Bill Ackman's bold deal with Valeant Pharma isn't likely to set off alarm bells at either the SEC or private equity firms.

    FORTUNE -- Sometimes if it walks like a duck and talks like a duck, it's actually a different animal. That seems to be the lesson from yesterday's news that Valeant Pharmaceuticals (VRX) and activist investor Bill Ackman are partnering on a $50 billion takeover offer for Botox maker Allergan Inc. (AGN), MORE

    - Apr 23, 2014 12:35 PM ET
  • Ardian raises $10 billion for private equity secondaries

    Ardian just raised the largest private equity secondary fund in history. Was it really such a good idea?

    FORTUNE -- Ardian, the investment firm previously known as AXA Private Equity, today announced that it has raised $10 billion for a new fund that will mostly purchase interests in buyout funds ($9 billion for these secondaries, plus $1 billion for primary fund commitments). It is the largest capital pool ever raised for MORE

    - Apr 23, 2014 12:15 PM ET
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  • What's driving the buyout comeback?

    It's likely that these deals are driven more by stock markets than credit markets.

    By Erik Loualiche

    FORTUNE -- Buyouts tend to come in waves. The first arrived in the 1980s, when a series of high-profile leveraged buyouts shook the corporate world. Buyouts surged again in the mid-1990s, the late 1990s, the early 2000s, and around 2006.

    In peak years, there were nearly a hundred buyouts -- in off years, as few as MORE

    Apr 23, 2014 11:28 AM ET
  • Deals of the day: Pure Storage raises $250 million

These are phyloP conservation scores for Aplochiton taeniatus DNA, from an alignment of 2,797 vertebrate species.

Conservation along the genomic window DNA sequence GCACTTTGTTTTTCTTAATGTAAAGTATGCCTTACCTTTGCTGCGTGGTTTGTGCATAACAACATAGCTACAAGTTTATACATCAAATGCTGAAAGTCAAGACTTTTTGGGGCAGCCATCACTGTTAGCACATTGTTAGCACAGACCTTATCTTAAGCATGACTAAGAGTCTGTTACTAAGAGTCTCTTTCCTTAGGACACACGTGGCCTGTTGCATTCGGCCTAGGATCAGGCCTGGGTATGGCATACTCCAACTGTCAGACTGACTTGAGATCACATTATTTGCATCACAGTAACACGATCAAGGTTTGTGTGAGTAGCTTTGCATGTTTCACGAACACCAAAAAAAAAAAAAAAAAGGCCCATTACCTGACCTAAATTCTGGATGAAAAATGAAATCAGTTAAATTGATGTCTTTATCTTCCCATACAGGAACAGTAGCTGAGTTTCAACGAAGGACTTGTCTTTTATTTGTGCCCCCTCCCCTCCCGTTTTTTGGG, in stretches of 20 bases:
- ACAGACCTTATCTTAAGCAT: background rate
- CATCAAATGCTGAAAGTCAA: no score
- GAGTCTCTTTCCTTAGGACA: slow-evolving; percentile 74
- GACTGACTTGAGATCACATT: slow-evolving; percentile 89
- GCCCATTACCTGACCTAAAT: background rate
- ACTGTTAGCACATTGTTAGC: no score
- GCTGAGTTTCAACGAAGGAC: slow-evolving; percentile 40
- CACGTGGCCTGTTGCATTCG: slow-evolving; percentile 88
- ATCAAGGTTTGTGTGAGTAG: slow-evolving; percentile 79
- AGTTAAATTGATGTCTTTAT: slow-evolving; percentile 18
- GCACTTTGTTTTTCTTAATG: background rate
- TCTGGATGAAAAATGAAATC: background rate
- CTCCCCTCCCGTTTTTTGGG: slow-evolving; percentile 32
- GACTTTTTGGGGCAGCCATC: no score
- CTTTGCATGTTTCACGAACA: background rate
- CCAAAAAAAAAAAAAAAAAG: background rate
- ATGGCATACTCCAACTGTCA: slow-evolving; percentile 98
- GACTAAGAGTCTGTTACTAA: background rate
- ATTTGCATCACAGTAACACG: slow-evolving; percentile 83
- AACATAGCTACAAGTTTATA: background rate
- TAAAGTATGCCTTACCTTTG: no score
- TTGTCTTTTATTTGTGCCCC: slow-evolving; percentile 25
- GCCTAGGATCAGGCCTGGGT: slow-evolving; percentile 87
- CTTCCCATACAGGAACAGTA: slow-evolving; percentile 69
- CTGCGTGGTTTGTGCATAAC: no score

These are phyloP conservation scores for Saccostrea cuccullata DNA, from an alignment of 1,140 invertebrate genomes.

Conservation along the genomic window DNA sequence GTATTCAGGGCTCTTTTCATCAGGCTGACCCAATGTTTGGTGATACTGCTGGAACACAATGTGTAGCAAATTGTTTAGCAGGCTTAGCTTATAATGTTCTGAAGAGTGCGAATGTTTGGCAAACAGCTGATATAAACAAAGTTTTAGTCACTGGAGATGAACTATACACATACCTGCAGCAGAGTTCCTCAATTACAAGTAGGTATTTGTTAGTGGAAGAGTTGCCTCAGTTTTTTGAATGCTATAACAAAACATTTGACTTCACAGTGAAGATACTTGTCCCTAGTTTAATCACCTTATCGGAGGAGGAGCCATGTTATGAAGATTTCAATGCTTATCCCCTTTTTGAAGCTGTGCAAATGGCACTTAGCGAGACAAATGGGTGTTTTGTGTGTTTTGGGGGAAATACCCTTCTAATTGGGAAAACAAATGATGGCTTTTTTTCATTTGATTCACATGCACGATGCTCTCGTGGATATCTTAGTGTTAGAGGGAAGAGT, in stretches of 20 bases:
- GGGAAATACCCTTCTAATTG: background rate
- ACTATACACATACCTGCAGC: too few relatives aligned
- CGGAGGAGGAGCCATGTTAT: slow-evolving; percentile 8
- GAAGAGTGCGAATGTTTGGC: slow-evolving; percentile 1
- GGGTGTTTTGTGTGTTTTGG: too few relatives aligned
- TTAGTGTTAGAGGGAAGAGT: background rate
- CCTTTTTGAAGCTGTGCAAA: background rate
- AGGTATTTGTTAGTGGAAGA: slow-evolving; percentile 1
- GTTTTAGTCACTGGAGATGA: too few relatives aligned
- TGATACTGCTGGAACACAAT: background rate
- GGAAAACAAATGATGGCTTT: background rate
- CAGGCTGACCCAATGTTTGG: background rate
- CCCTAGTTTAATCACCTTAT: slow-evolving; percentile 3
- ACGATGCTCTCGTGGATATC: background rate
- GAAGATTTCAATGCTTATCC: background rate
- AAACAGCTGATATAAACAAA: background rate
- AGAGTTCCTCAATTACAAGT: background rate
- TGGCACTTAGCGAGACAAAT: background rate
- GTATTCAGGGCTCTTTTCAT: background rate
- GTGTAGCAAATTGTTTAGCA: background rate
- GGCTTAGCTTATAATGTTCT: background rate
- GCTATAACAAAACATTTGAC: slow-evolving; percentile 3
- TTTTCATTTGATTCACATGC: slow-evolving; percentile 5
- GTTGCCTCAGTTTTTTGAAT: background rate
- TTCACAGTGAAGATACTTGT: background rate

To get deals in your inbox each morning, sign up for our Term Sheet newsletter

    Venture Capital Deals

    Pure Storage, a Mountain View, Calif.-based all-flash enterprise storage array company, has raised $225 million in Series F funding at a pre-money valuation north of $3 billion. Wellington Management was joined by return backers T. Rowe Price, Tiger Global, Greylock Partners, Index Ventures, Redpoint Ventures and Sutter Hill Ventures. The company has now raised $470 MORE

    - Apr 23, 2014 11:27 AM ET
  • Icahn looking to launch an army of mini-Icahns

    Legendary Wall Streeter says he could spend as much as $1 billion seeding new activist investors.

    FORTUNE -- Presumably, they would be younger and better looking.

    Carl Icahn says he is interested in helping to start up other activist funds that invest like him. On Tuesday, speaking at IMN's Active-Passive Investor Summit in New York, Icahn said he would be willing to provide seed money to get a number of funds off the ground.

    Icahn said MORE

    - Apr 23, 2014 9:22 AM ET
  • Behind Bill Ackman's deal for Botox maker Allergan

    In fact, the deal has two activist investor backers, not one.

    FORTUNE -- The proposed acquisition of Botox maker Allergan by eyecare pharmaceutical company Valeant appears to be driven by activist hedge fund investor Bill Ackman, of Herbalife fame.

    But, in fact, the deal has two activist-investor backers, not one.

    Jeff Ubben of ValueAct says he has been pushing for the acquisition for almost a year, and he backs it now. "It's a MORE

    - Apr 22, 2014 1:24 PM ET